The new file format that Office 2007 uses is an XML-based file format, which is stored on the hard disk in a compressed format. A standard ZIP-compression is used, which means that you can open Office 2007 files in a zip-compatible application.
This opens a lot of possibilities, but what I really like about it is that you can easily extract images or other embedded documents out of Word, Excel or PowerPoint files.
Better yet, this (finally!) gives me an easy way to find out why a PowerPoint presentation has a huge file size, even though I used “Compress Pictures…” before I saved.
I could put this into practice today: a colleague asked for my help because he had a PowerPoint presentation with about 30 slides, some of which contained pictures, and the file size was 11MB. Too large to send as an e-mail attachment in our organization.
I first looked at the obvious things: no master slides that were not used, no pictures that were scaled down to 25% or less, all pictures compressed and cropped… nothing that would explain the 11MB.
So I opened the file in PowerPoint 2007, saved it as an .pptx-file, opened that with WinZip and sorted the list on file size. The result? The presentation contained 6 images in .wmf-format, which apparently take a lot of space.
I could not have seen that in PowerPoint 2003: the images themselves were less than 300×300 pixels and were scaled at 100%, so everything looked OK.
After replacing the pictures with a .jpg-version, the PowerPoint presentation shrank to a mere 3 MB!
Ever wanted to look at another slide in the same presentation while creating it? Or looking up another paragraph in the same document while working on another? Sure, you could split the window in Word 2003, but that was somewhat cumbersome and you only had a vertical split.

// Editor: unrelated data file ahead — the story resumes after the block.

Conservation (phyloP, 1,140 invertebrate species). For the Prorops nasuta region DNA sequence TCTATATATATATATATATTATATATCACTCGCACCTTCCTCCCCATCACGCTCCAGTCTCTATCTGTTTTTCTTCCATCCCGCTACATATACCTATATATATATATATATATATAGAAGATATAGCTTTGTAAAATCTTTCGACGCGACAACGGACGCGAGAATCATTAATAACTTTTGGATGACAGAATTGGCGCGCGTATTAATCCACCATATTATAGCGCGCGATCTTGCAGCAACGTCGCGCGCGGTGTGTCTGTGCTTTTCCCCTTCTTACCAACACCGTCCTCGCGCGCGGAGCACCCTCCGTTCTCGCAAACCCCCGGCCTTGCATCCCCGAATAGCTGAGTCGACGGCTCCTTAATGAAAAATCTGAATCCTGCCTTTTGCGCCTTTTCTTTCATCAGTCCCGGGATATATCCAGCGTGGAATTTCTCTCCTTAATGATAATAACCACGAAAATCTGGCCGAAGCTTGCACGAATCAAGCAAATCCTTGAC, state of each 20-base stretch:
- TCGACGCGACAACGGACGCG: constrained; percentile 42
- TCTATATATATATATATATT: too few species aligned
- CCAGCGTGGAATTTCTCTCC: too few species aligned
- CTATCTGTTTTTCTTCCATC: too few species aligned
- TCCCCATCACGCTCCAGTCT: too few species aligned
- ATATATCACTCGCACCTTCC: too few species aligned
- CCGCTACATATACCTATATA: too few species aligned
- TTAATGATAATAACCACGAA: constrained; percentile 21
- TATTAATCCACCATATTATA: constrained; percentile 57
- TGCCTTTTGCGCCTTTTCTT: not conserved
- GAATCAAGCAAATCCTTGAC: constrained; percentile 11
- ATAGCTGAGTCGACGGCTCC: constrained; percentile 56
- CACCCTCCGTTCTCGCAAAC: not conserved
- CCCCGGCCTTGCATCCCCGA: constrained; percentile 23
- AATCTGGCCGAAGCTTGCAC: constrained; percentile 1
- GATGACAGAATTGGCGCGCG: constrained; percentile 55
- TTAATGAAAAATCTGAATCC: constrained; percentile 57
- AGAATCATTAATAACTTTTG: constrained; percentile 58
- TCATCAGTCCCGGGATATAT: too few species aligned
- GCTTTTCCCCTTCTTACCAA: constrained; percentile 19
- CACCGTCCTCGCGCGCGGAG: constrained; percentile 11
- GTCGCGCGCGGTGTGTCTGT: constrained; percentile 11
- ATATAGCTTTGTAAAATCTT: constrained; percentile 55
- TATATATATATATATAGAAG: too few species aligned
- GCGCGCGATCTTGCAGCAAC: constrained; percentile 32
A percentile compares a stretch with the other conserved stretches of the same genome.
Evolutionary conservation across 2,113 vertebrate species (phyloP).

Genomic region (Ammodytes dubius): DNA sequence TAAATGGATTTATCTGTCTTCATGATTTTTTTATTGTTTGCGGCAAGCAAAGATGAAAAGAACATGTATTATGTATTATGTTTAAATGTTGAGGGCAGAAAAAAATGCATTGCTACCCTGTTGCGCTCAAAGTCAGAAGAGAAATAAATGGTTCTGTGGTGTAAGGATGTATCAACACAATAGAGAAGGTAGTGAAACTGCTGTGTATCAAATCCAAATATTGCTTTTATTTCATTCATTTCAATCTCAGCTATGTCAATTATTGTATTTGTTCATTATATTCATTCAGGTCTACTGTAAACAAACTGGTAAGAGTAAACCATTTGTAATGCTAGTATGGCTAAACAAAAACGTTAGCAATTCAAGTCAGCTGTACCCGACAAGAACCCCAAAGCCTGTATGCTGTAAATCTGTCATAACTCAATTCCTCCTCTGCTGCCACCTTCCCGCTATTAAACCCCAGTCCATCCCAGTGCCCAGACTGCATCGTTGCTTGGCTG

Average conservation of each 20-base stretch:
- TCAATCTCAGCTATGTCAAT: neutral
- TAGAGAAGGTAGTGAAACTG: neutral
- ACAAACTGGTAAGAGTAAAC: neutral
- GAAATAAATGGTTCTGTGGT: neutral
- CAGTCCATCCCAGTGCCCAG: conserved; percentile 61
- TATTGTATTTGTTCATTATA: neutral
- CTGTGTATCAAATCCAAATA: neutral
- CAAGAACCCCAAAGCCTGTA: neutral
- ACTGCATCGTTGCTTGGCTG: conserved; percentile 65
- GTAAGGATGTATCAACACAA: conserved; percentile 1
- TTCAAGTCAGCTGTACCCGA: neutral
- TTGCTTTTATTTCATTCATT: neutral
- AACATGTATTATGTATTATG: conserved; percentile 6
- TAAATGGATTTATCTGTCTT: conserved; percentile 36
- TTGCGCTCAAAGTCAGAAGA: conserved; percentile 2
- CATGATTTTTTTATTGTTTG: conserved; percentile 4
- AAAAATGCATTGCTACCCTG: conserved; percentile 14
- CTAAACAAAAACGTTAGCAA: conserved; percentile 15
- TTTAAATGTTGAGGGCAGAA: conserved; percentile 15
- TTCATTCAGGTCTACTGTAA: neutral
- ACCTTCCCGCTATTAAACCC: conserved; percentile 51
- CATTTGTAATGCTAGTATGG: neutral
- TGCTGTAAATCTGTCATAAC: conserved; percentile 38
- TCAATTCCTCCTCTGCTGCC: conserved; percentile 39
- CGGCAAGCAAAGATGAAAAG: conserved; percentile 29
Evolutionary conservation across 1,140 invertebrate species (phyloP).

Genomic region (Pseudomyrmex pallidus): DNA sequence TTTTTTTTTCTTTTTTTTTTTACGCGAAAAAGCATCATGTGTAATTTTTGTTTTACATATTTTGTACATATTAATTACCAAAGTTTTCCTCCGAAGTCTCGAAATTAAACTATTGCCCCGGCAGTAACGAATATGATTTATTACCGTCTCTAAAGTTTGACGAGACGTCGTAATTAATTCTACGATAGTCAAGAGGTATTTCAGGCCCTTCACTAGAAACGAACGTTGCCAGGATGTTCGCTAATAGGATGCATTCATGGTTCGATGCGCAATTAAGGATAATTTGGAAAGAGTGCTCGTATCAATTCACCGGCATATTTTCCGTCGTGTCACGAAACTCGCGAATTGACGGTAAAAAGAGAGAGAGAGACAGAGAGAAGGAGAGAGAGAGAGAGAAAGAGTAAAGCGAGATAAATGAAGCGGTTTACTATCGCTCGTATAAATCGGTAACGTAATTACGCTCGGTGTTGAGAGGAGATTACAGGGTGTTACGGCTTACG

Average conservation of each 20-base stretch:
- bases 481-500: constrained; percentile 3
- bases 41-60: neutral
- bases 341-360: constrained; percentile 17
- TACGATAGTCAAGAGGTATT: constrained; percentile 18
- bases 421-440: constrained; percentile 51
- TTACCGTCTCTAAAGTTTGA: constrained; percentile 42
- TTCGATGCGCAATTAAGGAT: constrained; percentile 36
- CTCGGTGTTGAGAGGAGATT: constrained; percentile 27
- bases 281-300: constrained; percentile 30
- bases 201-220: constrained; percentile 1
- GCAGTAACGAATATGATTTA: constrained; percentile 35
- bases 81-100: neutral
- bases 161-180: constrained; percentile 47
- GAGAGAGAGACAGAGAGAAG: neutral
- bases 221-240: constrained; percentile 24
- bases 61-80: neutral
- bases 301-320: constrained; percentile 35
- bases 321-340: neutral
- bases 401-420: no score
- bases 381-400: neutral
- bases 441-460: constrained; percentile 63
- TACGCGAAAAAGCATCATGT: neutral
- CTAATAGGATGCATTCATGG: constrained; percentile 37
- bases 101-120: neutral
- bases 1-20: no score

Enter the world of Office 2007. In Word, Excel and PowerPoint, you’ll find a neat new option in the View Ribbon: New Window. One click and it opens a new window containing the same document.
You can now rearrange both views manually, or use the Arrange All button to quickly put the documents next to each other.
So now you can easily work on a slide in PowerPoint and keep an overview of where it fits in the whole presentation, e.g. by keeping the Slide Sorter view and the slide you’re working on, next to each other:
It’s been 13 days since my last post… way too long, I know. The only excuse I have is that I spent some time on an online application that can create TeleText pages. Although this is an old technology (the first specs date back to 1974), it is still being used in a lot of European countries, including my home country, Belgium.
A non-profit organization I do some volunteer IT work for is providing daily TeleText pages to the one of the national TV broadcast companies. The pages are produced with a very old, DOS-based editor. Lately this editor has caused issues, as it does not seem to work properly on the new PCs they were recently installed. Obviously, the application is no longer supported.
I felt compelled to create a more modern, online editor, but to my surprise, it was difficult to find a lot of technical information about TeleText on the internet. This is probably related to the fact that TeleText started long before there was an internet, so many documents probably exist, but only in paper format. Some of these are available online, but only for paying customers or only after you register. It feels awkward and, frankly, “last-century” behavior to keep technical specifications of an open standard hidden from the world, but it probably is an indication how much we take the internet, and information on it, for granted these days.
So I’ve been moving more slowly than I anticipated. Stay tuned for updates on this. And yes, I will submit another Office 2007 post this week. Promised!